Cancer

Teacher serenaded by students, dies after cancer battle

Ben Ellis, who taught Latin and Bible studies at Christ Presbyterian Academy in Nashville, died Friday, said Nate Morrow, the school's headmaster.

A few days ago, 400 students from the school showed up outside his home to sing songs of worship when he could no longer teach.

Despite chemotherapy and radiation treatments, Ellis taught until earlier this month because the distraction helped him through it.

Surprise serenade

Last week, he was having a tough morning after receiving bad news about his treatment options, according to Morrow.

Criss Angel updates fans on his son's battle with cancer: "I want him to live a long, happy, fruitful life''

Yes, he's worked with children battling different health ailments for decades. But when his son with girlfriend Shaunyl Benson was diagnosed in 2015, his outlook on the world around him completely altered.

Santiago Lange beats cancer -- then wins Olympic sailing gold

The Argentine, along with sailing partner Cecilia Carranza Saroli, took top spot in the Nacra 17 Mixed Multihull after a dramatic final medal race Tuesday.

The victory caps a difficult year for the oldest sailing competitor at the Games, whose two sons are also representing their country in the 49er skiff class.

Yago and Klaus both swam out to meet Lange, clambering onto the boat to celebrate with their father -- who was clearly touched by the emotion.

Shannen Doherty reveals her cancer has spread

"I had breast cancer that spread to the lymph nodes, and from one of my surgeries we discovered that some of the cancer cells might have actually gone out of the lymph nodes," Doherty said. "So for that reason, we are doing chemo, and then after chemo, I'll do radiation."

Doherty, who was diagnosed with breast cancer in February 2015, called the mastectomy "traumatic and horrible." But said the trauma of the surgery hit her when she got fitted for a new bra.

Artificial Intelligence 'outsmarts cancer'

The data, presented at the American Society of Clinical Oncology conference, showed some tumours shrank by around a quarter.

The compound will now be taken into more advanced trials.

Scientists said we were now in an explosive stage of merging advances in computing with medicine.

Spotting every difference between a cancerous and a healthy cell is beyond even the brightest human minds.

So the US biotechnology company Berg has been feeding as much data as its scientists could measure on the biochemistry of cells into a supercomputer.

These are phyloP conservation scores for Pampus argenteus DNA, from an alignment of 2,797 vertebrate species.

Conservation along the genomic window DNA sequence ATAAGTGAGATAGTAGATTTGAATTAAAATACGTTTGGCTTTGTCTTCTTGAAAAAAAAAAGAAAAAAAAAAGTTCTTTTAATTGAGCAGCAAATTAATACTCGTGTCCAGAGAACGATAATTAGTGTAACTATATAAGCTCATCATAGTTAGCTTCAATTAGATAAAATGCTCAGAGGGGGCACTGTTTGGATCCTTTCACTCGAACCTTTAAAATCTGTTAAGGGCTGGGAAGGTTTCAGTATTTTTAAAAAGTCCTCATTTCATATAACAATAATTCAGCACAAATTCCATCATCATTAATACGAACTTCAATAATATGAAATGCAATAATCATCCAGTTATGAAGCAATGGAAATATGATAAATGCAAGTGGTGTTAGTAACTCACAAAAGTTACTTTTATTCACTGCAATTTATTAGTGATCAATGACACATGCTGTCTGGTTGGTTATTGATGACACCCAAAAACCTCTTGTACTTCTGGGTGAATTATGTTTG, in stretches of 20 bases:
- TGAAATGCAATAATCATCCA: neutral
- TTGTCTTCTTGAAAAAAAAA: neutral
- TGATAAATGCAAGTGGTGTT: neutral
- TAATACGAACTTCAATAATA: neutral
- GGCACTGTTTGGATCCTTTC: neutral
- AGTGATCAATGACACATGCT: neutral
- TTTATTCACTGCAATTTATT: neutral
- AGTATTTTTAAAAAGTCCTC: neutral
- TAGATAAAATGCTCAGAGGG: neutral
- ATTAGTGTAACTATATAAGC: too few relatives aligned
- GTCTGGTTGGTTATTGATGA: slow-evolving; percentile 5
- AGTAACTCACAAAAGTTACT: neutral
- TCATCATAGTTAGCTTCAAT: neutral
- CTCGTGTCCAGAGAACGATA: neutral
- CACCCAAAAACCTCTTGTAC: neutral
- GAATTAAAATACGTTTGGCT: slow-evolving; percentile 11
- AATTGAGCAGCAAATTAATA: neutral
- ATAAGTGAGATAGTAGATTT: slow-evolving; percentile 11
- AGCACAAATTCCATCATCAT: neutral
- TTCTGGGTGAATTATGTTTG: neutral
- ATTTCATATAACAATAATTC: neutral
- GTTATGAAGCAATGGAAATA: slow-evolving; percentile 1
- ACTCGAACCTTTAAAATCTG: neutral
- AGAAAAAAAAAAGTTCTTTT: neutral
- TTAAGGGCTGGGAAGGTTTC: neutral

Teen's generosity comes full circle with cancer diagnosis

Two days after Aurora Brown learned she had kidney cancer this fall, she sent a Facebook message to her former principal, Courtney Vashaw, who had been diagnosed last spring with a rare and aggressive form of soft tissue cancer. Brown and other seniors at Profile Junior-Senior High School in Bethlehem received national attention when they donated $8,000 to Vashaw that they had raised for a class trip.

If meat causes cancer, what can we eat?

So what in the world is there left to eat so you can stay healthy?

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Processed meats rank alongside smoking as cancer causes

The report from the WHO’s cancer arm, the International Agency for Research on Cancer, said there is enough evidence to rank processed meats as group 1 carcinogens, because of a causal link with bowel cancer.

It places red meat in group 2A, as “probably carcinogenic to humans”. Eating red meat is also linked to pancreatic and prostate cancer, the IARC says.

Criss Angel Cancels Las Vegas Shows to Visit Cancer-Stricken Son in Australia

The magician -- who normally performs his CRISS ANGEL BeLIEve shows at the Luxor Hotel and Casino -- is heading to Australia to spend time with his son, Johnny Crisstopher Sarantakos. The little boy, who is almost two years old, was diagnosed with acute lymphoblastic leukemia earlier this week, according to a statement given to Page Six.

Elephants' low cancer rates explained

They were trying to explain why the animals have lower levels of cancer than would be expected by their size.

The team at the University of Utah said "nature has already figured out how to prevent cancer" and plan to devise new treatments.

But experts said the focus should be on the "ridiculous" and "absurd" things humans do to increase risk.

There is a train of thought that says every cell can become cancerous so the more of them you have, the more likely you are to get cancer.